Taking the temperature of permafrost

Photograph of researchers drilling a borehold through permafrost in China

Tingun Zhang and his colleagues are spending several months in west China, drilling boreholes in permafrost. The temperature data from the boreholes will help them understand whether permafrost in the region is warming, and if so, how fast. Credit: Cuicui Mu

Last summer, Tingjun Zhang spent two months in China, drilling boreholes and taking temperatures. Zhang, a senior research scientist at NSIDC, is part of a team studying permafrost in the upper reaches of the Heihe River Basin in the Qilian Mountains, which form the northeastern escarpment between the Tibetan Plateau and the Gobi Desert.  Zhang’s research is part of a larger study of Heihe River basin along the north slope of the Qilian Mountains, funded by the Natural Science Foundation of China. His research team, along with nearly forty others, is hoping to gather enough data over the course of the study to form a clearer picture of how a changing climate may affect the plants, wildlife, and the people of the area.

Frozen layers

“We are looking at how changes in permafrost are affecting the region’s hydrology,” Zhang said. “We also want to understand how permafrost affects the ecosystem, because the area has grazing for sheep, cattle, and other livestock.” The permafrost underlying the study area is already considered warm, remaining only two degrees Celsius below freezing. Only a very slight warming would be disastrous for the region. “Air temperatures have increased by one degree Celsius over the past 30 years,” he said.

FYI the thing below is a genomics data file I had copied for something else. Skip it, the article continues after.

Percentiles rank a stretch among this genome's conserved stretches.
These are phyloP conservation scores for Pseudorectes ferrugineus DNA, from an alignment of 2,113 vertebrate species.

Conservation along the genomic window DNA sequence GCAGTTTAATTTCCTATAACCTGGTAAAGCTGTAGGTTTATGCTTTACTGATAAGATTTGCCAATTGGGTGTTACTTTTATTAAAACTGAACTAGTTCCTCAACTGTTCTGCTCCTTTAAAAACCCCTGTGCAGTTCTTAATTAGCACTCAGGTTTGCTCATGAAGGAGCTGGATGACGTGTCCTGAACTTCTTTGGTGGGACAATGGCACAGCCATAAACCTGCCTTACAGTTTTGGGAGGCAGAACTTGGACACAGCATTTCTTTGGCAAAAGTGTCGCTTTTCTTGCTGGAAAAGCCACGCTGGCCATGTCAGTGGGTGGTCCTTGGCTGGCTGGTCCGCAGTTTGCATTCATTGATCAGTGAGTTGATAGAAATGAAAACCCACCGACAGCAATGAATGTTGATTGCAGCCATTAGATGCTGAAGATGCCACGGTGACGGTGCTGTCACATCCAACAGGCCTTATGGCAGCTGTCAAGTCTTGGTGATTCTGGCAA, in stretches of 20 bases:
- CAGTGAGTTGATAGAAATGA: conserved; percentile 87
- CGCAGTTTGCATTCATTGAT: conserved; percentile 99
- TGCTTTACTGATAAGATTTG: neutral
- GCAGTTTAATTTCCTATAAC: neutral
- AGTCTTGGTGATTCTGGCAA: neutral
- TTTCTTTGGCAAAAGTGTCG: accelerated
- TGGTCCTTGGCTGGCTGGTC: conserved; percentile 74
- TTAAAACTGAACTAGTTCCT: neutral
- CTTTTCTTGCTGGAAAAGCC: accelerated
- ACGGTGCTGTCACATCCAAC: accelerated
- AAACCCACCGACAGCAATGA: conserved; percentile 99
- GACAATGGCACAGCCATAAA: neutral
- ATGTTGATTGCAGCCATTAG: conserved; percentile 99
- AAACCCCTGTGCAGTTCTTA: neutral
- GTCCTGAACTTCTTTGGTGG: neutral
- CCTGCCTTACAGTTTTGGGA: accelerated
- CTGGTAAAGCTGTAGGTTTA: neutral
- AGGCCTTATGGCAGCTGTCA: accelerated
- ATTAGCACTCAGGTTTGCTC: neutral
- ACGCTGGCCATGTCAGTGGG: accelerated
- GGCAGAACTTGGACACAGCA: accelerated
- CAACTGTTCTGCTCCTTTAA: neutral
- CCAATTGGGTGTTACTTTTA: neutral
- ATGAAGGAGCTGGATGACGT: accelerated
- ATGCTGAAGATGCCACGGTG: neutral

Locator map showing researcher Tingjun Zhang's study area in China

Tingjun Zhang and his team are researching permafrost in the Qilian Mountains of north central China. The area has been slowly warming, and thawing permafrost could change the area’s vegetation and make it more difficult for herders to find good grazing for their livestock. Credit: Tingjun Zhang

Permafrost is soil that remains frozen year-round. In many places, however, permafrost is topped by a shallow layer that scientists call an active layer, because it freezes and thaws seasonally. Over the study area that Zhang is investigating, this layer is 2 to 4 meters (6.5 to 13 feet) deep. Plants grow when an active layer is present, because the seasonal thawing releases water. The underlying permafrost acts like a barrier, locking moisture in and preventing it from draining through the soil. If this reserve of water does not remain near the surface, it could have serious consequences for grazing along the plateau. Zhang said, “As temperatures increase, the active layer gets deeper, meaning ground water levels get deeper and there is less water available near the surface to grow the vegetation animals need for grazing.”

The current temperature records rely on sparse measurements, so one of Zhang’s projects is to install instruments that will take regular temperature readings in the area and develop a long-term record.  He will return to China over the next few summers to continue his research and learn how permafrost in the region is responding to this gradual warming. He and his team will map the distribution of permafrost as well as the development of the active layer that irrigates the grasslands.

Considering carbon

Changes in permafrost could have more wide ranging affects, as well, because thawing permafrost releases carbon into the atmosphere. “There is a lot of carbon stored in permafrost, and it could really contribute to global warming,” Zhang said. He and his team will start investigating how much carbon might be released, should the area continue to warm. Carbon is a potent greenhouse gas, so thawing permafrost could fuel a global feedback loop that further warms the atmosphere.

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